Today my classes are materials-light though I actually write self-study materials; I’m focussed on my learners and don’t make my students work online unless they want to, though my classes are permanently hooked up to the internet. I’d quite possibly fail CELTA, as my lesson plans hardly ever turn out the way I thought, and I hardly use my laminating machine anymore, though the guillotine does comes in handy for made-to-lesson cards. If a learner needs to be immersed in hands-on, friendly learning materials, I can still pull out the stops.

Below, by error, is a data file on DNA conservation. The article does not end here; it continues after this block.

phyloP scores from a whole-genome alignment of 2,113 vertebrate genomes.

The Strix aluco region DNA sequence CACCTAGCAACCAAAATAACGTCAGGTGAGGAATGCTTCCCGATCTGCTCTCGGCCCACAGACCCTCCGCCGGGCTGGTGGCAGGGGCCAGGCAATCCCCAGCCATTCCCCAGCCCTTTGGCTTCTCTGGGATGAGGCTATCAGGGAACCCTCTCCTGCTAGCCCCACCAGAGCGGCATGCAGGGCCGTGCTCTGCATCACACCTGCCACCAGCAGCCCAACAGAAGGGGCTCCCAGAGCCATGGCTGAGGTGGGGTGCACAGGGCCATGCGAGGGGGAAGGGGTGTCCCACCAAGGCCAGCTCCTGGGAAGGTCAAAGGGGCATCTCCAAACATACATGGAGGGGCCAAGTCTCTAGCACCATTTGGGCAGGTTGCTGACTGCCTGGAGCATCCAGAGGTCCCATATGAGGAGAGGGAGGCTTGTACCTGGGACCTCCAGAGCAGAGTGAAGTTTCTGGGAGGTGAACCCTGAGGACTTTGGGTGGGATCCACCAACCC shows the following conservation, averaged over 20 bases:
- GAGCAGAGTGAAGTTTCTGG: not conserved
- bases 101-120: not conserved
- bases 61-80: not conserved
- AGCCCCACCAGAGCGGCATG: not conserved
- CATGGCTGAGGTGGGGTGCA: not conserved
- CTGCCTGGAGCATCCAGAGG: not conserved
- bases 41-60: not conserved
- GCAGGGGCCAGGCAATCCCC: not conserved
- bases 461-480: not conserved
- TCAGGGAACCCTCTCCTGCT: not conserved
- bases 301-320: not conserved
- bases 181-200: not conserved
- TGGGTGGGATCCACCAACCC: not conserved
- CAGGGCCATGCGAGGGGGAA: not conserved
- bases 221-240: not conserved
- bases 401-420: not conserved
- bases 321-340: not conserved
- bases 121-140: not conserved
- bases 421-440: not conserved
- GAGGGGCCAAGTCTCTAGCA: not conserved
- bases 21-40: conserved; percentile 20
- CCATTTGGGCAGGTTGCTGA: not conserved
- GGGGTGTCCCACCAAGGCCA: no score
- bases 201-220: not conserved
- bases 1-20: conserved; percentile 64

Looking back at my teaching life so far, I see I’ve missed the boat on CELTA. It should have come after about a year of teaching. I feel a bit naked around EFL movers and shakers who espouse CELTA, but that can’t be helped. It’s so easy to get too comfortable in teaching, so I’d still take a course, frankly, reviewing the whole of TEFL, with a trainer whose philosophical approach embraces dogme and who focusses on support and coaching, rather than on input and training.